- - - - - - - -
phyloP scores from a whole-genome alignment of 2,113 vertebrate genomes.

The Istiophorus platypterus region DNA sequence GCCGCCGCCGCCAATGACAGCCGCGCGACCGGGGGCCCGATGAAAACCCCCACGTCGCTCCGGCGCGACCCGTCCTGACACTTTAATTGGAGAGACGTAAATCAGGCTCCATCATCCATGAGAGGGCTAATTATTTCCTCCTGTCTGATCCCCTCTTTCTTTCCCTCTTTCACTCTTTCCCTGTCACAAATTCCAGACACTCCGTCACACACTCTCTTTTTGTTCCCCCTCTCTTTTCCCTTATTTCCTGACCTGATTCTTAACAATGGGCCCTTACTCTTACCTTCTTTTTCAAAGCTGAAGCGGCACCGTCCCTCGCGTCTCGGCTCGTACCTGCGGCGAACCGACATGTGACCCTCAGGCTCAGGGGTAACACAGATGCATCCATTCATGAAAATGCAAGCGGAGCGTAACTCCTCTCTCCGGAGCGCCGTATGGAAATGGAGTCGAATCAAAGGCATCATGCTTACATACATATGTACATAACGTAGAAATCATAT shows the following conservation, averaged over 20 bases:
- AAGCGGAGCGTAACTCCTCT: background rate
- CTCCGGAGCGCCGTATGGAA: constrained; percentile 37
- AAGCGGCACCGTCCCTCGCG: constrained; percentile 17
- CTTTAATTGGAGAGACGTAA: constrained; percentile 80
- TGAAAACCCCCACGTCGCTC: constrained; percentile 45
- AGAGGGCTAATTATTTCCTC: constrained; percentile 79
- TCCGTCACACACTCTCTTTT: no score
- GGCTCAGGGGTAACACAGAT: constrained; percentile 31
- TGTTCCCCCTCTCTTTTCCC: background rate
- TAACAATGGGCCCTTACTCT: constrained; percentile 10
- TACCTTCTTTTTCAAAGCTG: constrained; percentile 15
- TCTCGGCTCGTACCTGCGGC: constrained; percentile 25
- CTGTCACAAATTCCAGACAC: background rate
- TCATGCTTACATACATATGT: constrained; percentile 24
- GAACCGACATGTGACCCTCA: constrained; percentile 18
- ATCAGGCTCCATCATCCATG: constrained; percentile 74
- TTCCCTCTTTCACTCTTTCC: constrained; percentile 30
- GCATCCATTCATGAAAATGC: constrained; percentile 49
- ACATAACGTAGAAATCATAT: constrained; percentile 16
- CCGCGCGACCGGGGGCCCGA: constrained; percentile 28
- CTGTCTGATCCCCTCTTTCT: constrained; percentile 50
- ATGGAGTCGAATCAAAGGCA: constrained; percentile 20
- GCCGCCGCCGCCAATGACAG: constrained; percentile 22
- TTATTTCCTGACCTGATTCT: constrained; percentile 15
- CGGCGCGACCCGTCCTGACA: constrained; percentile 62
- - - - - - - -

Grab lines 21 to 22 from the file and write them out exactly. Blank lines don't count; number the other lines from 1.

- ACATAACGTAGAAATCATAT: constrained; percentile 16
- CCGCGCGACCGGGGGCCCGA: constrained; percentile 28